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It is May, and with the warm weather and the beautiful flowers come new challenges in the art room. Students who before had no trouble getting straight to work now seem to be struggling with focus. The noise in the room increases to near record levels. Students’ energy levels are over the top! Sound familiar?
Because of altered schedules due to testing and other interruptions, it can be hard to create consistency this time of year. It is tempting to become more relaxed with classroom management. This is a common mistake that teachers make (yes, I have been guilty of this myself).
You worked hard to establish good routines with your students early in the year. Make sure you continue to practice them. You have been consistent with behavior expectations all year long. This is not the time to start to let things slide. It can be hard to maintain this structure when you and your students are tired, but it is so important.
Do you have something that you know the kids would love to use, but have been saving it for the right time? Well, this is it! I always save several fun lessons for this time of the year. I know that my students will love them, and they are always on their best behavior for a special project. It’s all about keeping the students engaged.
I am not a fan of imposed silence in the art room. I believe that artists need to be relaxed and free to share ideas to be creative. Having said that, I have found that providing students with a small amount of silent time to start class can help set the tone for the entire period.
I use this strategy all year long, but I really rely on it this time of year. At the beginning of class, set a timer for 5 minutes. Make sure that it is easy to see, and that the students can hear it beep. These five minutes are for quiet focus. No talking is permitted until the timer goes off. If students talk, I add a minute. They catch on pretty quickly that I expect them to be quiet. Once the timer goes off, students are free to talk again. I have found that they rarely get loud or off-task after they’ve had this time. This is not presented as a punishment to my students, but rather as an opportunity to get into their artwork. They love it and ask for it when I forget.
The weather is amazing, and even you are looking longingly out the window. Why not bring your students outside? There are many art lessons that can be taught and worked on outside. Weaving, drawing, plein air painting, sidewalk chalk, the list goes on and on. The students love it, too.
My room is often silent when I leave the lights off. This is not because I enforce a quiet zone, but because natural light creates a calming mood. If you have windows that provide your room with natural light, turn off the lights to create a soothing space for students to work. I have found that my students really enjoy this, and some protest if I suggest turning the lights on. If you do not have windows, small lamps throughout the room are another good option to create a calm mood.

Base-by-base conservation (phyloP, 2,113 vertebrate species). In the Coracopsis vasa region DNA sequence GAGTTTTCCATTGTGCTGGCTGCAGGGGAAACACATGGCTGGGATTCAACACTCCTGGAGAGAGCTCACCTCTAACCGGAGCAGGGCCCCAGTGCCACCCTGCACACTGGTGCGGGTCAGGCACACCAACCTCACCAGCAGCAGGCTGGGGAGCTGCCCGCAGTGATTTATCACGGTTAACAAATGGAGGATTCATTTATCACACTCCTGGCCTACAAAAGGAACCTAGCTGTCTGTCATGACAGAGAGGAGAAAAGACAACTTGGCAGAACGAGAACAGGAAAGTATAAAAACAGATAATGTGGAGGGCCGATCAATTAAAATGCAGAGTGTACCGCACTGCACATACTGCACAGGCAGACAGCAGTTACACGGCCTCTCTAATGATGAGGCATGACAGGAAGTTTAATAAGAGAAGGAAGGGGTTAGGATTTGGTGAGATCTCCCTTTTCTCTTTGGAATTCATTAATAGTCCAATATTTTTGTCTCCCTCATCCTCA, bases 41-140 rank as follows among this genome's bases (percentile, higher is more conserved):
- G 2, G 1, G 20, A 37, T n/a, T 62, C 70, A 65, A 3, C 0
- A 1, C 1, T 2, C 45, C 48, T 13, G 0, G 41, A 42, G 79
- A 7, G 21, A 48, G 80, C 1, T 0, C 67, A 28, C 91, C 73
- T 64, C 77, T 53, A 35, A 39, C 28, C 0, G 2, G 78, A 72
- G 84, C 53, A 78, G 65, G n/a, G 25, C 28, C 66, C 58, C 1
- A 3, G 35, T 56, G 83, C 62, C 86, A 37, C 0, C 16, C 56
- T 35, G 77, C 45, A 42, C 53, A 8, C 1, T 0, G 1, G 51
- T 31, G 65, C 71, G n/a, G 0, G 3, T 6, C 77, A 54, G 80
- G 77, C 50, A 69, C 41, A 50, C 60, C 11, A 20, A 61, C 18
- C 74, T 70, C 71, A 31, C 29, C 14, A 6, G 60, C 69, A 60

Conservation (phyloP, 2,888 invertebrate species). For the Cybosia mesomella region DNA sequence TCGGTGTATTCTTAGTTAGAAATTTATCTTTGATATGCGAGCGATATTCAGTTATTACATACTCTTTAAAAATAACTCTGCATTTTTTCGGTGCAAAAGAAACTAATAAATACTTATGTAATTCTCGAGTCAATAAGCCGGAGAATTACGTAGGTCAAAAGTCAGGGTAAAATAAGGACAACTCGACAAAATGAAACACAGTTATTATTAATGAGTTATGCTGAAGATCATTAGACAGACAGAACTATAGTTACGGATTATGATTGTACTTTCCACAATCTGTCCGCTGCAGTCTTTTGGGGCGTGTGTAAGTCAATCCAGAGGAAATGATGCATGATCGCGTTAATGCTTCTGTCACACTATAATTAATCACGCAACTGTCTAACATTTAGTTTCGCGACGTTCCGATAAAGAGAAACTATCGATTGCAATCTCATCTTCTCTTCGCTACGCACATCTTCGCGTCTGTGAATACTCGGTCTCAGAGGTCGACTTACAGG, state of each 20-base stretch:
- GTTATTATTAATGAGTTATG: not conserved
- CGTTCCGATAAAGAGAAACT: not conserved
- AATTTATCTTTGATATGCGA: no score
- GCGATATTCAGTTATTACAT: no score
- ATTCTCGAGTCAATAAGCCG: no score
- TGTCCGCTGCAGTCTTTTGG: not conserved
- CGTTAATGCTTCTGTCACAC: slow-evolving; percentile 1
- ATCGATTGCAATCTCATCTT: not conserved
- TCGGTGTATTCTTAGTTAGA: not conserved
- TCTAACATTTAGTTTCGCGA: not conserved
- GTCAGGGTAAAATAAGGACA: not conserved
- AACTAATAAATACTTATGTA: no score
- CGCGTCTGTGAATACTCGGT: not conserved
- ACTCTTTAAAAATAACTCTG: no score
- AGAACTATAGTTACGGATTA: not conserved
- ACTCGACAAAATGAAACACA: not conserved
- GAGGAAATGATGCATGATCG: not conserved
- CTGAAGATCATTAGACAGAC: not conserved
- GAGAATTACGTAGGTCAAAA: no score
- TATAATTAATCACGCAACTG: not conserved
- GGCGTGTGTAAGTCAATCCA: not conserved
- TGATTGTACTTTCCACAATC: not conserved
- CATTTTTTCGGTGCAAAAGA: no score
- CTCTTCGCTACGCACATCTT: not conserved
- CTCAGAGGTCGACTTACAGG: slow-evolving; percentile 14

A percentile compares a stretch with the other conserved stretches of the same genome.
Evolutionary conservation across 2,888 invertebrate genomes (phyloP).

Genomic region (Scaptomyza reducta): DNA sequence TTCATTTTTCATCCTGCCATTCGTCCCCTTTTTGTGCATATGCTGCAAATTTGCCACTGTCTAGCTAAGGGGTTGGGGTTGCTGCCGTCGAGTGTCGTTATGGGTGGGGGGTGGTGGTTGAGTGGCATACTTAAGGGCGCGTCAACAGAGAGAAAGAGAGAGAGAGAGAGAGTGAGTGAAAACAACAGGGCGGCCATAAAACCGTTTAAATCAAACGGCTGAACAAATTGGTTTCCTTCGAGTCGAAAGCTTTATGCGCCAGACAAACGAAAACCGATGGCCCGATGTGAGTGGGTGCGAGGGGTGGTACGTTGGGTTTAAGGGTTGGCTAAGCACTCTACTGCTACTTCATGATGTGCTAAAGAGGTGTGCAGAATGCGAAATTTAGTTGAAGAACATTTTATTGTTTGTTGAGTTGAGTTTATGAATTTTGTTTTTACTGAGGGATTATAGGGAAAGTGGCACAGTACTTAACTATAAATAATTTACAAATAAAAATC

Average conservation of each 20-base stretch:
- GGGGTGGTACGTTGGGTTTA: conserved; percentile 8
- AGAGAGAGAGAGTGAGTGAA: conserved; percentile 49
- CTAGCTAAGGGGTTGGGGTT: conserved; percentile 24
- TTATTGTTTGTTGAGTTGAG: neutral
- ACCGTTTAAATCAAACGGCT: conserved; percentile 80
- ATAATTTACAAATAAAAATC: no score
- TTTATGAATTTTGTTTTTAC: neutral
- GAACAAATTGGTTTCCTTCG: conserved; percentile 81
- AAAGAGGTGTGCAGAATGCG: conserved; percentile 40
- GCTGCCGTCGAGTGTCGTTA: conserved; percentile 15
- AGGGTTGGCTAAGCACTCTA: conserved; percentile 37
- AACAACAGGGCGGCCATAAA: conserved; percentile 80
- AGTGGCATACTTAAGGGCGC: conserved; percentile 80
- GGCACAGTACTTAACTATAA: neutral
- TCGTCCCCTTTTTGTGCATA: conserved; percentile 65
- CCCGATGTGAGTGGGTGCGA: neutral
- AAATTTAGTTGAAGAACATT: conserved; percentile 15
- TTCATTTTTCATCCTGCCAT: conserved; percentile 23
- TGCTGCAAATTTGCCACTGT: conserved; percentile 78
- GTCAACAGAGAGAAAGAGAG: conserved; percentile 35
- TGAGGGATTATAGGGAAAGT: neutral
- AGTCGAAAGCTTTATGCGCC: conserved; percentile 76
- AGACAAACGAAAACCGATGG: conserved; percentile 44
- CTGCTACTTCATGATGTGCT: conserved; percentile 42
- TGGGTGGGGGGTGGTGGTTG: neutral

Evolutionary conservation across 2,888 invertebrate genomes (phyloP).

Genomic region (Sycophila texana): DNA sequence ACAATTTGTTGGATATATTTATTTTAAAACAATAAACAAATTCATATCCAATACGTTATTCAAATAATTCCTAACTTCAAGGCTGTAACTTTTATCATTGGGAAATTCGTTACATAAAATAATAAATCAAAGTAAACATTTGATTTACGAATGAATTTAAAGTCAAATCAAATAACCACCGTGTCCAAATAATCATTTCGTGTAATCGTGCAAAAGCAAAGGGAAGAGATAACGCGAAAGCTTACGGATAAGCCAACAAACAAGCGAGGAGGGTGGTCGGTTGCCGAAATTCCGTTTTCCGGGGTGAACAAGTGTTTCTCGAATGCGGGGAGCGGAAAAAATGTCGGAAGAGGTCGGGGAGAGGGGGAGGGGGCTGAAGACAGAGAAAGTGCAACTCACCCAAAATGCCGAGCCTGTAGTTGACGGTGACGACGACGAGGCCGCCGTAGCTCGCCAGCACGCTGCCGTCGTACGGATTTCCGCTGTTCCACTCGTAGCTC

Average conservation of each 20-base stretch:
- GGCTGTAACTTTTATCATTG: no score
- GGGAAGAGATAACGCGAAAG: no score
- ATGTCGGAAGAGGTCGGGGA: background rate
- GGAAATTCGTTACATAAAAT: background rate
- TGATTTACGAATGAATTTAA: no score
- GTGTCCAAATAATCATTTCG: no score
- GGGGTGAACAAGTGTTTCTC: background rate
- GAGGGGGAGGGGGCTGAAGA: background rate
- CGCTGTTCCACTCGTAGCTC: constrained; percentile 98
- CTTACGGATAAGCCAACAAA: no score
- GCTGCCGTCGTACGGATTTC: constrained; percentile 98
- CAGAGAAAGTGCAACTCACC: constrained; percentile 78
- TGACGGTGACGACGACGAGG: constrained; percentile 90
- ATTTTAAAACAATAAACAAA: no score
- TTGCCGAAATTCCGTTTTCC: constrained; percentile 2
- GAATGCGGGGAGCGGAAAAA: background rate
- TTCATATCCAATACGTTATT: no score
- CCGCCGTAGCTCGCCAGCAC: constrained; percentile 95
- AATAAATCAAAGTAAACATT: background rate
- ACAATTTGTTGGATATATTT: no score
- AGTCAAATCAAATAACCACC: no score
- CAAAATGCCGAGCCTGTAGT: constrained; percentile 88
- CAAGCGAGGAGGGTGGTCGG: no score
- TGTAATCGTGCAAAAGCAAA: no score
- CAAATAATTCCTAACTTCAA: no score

I am a big fan of soothing instrumental music in the art room. Try to avoid lyrics or anything with a strong beat if you are trying to encourage calm and focus. I love to play piano or flute music. Think of music you would do yoga to. I have found that playing music with the lights off is a great recipe for a calm and productive classroom.
Sometimes the increased energy of springtime can translate to a louder art room. Although the noise may be a sign of lost focus, it is not always so. Look at your students as they work. Are they working and talking at the same time? Are they energetic but still focused? Ask yourself if the noise you hear is impacting productivity. If it is not, there may be nothing you need to do.
So there you have it- seven different ways that you can help your students end the year successfully, and stay sane in the process. I hope that these tips help you maintain a focused and productive art room.
What do you do to keep your classes running smoothly at the end of the year?
How do you create a calm and inviting space for students to work?
Magazine articles and podcasts are opinions of professional education contributors and do not necessarily represent the position of the Art of Education University (AOEU) or its academic offerings. Contributors use terms in the way they are most often talked about in the scope of their educational experiences.